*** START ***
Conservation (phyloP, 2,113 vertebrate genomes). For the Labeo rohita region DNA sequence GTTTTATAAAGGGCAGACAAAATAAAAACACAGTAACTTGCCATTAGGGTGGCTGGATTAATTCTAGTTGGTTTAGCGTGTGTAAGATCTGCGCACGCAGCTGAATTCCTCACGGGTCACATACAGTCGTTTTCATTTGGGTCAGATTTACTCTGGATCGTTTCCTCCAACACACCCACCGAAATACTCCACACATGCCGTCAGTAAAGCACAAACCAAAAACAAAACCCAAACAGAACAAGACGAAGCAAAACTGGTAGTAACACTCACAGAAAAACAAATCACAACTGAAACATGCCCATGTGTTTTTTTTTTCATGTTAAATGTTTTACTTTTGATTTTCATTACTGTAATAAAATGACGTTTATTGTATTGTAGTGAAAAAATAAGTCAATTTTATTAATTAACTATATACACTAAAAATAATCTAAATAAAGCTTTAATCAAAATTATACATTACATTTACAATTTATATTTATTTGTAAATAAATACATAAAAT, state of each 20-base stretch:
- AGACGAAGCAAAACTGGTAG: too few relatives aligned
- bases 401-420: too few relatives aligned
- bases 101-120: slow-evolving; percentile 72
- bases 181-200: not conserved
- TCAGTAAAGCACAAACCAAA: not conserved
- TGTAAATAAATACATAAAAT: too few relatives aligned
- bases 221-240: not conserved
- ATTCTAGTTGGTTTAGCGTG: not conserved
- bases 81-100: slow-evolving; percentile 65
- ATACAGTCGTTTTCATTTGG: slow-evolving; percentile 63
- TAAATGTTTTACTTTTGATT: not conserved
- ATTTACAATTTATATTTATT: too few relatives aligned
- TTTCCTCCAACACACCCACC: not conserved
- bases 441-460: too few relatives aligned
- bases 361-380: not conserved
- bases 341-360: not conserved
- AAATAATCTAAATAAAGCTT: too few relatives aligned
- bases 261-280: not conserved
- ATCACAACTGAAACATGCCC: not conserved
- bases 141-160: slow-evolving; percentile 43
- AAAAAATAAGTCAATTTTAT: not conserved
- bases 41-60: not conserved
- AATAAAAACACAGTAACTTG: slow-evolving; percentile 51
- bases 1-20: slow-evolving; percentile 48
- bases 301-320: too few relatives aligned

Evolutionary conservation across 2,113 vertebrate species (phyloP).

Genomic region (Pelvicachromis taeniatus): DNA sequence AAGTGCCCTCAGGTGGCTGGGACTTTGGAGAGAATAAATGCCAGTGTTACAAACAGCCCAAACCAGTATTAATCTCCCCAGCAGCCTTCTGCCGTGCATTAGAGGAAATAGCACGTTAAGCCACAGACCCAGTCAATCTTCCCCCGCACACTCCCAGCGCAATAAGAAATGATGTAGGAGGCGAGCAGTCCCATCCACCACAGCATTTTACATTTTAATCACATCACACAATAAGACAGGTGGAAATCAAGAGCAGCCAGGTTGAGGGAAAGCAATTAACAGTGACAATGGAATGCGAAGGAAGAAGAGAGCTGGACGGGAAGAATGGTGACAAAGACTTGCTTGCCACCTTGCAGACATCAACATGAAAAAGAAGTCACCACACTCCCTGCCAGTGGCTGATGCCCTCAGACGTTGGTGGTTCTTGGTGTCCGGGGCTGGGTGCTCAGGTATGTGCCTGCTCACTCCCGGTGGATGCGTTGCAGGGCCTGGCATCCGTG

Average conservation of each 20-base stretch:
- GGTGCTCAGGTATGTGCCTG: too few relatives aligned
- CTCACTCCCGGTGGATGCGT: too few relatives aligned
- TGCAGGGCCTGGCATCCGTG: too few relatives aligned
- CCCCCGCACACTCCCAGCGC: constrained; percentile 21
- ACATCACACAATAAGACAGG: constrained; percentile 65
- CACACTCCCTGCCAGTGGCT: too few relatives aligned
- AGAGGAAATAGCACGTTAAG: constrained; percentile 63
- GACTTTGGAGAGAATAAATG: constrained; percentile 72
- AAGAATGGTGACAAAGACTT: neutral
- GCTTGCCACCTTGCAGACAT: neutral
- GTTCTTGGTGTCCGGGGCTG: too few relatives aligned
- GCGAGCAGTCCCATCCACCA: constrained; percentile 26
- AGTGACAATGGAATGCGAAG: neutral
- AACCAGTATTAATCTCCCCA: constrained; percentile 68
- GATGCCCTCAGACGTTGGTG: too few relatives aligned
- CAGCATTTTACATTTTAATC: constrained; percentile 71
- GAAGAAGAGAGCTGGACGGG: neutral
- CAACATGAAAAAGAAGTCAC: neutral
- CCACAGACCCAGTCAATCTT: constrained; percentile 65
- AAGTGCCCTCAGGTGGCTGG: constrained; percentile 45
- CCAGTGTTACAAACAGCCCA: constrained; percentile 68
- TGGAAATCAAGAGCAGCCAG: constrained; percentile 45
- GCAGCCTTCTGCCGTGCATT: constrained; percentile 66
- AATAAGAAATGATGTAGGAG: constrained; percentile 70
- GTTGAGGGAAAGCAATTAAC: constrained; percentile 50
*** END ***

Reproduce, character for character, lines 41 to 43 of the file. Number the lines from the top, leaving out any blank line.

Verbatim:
- GCGAGCAGTCCCATCCACCA: constrained; percentile 26
- AGTGACAATGGAATGCGAAG: neutral
- AACCAGTATTAATCTCCCCA: constrained; percentile 68